For me, the greatest challenge has been dealing with my mental health. It has definitely held me back at certain points in my career. I’ve been open about this in the past because I think it’s so important to talk about mental health, especially in sport, when you have a platform like mine. I have the opportunity to spotlight these issues and hopefully, people will see a figure like me discussing my struggles and maybe relate to or learn from them.

I think it’s so important to talk about mental health, especially in sport.

Leaving a sport is also a challenge. Everyone’s journey out of their particular sport is different; it could be your decision to leave, or it could be totally out of your hands, but I’ve noticed that the pain is a common theme. Athletes are raised in regimented surroundings with training schedules and diet plans, so when this is suddenly taken away it can kind of mess with you mentally. That’s why I helped develop an athlete development programme, The Second Half, which aims to support female footballers as they transition to life off the pitch.

Who would you call some of your biggest inspirations in life?

My family is my greatest inspiration. My dad has been a firefighter for 30 years and my mum has worked at Sainsbury’s for 30 years. They’re both dedicated, hard-working people and have instilled that mentality in me. They’re my heroes.

In a sporting context, I’d have to say Rachel Yankee and Kelly Smith in the world of football. Outside of my sport, Jessica Ennis-Hill and Serena Williams.

Who do you think deserves more recognition in women’s football?

The people who deserve more recognition in football are the people behind the team. In recent years, women’s football has grown in popularity and has become more widely appreciated — and that’s because of the people working hard to secure sponsors, marketing, and broadcasting deals. They might not be on the field, but without those hard-working people behind the scenes, the players and the sport doesn’t get the visibility it deserves.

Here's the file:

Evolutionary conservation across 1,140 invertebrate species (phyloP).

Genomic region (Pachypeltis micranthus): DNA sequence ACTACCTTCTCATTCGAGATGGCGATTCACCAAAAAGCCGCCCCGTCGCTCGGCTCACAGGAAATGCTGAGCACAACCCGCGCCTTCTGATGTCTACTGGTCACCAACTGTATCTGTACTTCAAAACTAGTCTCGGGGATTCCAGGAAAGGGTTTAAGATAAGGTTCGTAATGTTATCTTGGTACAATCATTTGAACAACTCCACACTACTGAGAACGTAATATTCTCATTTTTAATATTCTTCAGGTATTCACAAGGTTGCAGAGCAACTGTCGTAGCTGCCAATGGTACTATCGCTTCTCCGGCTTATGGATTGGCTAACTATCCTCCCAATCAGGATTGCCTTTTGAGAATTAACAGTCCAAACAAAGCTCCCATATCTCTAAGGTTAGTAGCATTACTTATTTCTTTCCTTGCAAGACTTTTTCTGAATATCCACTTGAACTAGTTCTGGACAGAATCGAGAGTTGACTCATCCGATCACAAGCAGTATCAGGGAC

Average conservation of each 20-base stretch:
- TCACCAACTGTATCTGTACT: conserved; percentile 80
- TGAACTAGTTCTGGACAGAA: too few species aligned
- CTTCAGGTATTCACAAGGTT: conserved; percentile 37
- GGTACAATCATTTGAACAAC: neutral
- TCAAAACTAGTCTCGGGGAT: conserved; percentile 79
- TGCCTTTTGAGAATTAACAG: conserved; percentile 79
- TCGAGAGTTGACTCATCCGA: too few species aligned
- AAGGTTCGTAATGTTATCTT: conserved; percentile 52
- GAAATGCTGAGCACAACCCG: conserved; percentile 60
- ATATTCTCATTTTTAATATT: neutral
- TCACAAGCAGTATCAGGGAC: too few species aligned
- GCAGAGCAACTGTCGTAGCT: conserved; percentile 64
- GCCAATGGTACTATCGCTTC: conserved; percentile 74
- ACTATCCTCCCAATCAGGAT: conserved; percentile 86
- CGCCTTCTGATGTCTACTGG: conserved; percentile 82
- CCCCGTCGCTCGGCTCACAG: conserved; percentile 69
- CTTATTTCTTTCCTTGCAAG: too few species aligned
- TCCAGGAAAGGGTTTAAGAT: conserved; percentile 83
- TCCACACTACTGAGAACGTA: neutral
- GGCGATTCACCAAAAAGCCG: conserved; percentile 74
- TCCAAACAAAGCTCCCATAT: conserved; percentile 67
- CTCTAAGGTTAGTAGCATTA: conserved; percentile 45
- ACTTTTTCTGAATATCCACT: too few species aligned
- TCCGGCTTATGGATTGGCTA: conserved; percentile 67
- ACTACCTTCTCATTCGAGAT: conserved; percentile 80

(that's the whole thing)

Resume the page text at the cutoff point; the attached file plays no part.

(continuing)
How do you prepare yourself for a big game or event?

When it comes to broadcasting, I prepare by doing as much research as possible into whatever subject I’m covering beforehand. It just makes me feel more confident and comfortable with what I’m doing. That mentality is probably something I picked up while playing football. The harder you work, the better the result. Football was all about preparation and putting in the work. So, I guess I transferred those skills into broadcasting.

What would your advice be to young women in sport?

I would advise young women to watch as much of your sport as possible. Listen to the stories and experiences of your role models in sport, and really absorb yourself in it. I’d also say remember to enjoy it and have fun. It doesn’t last forever.

What changes would you like to see in the future of women’s football?

I’d like to see women’s football become more mainstream and get more coverage, but I guess that’s down to the media and broadcasters. As with every sport, I’d love to see women’s football become more inclusive and diverse, and reach as many people as possible.

What do you like to do in your spare time away from sport and broadcasting?

I’m a total homebody, so I enjoy just staying in to chill. I also like going to my local coffee shop, going to the cinema, and hanging out with friends. I’m actually pretty simple in that way.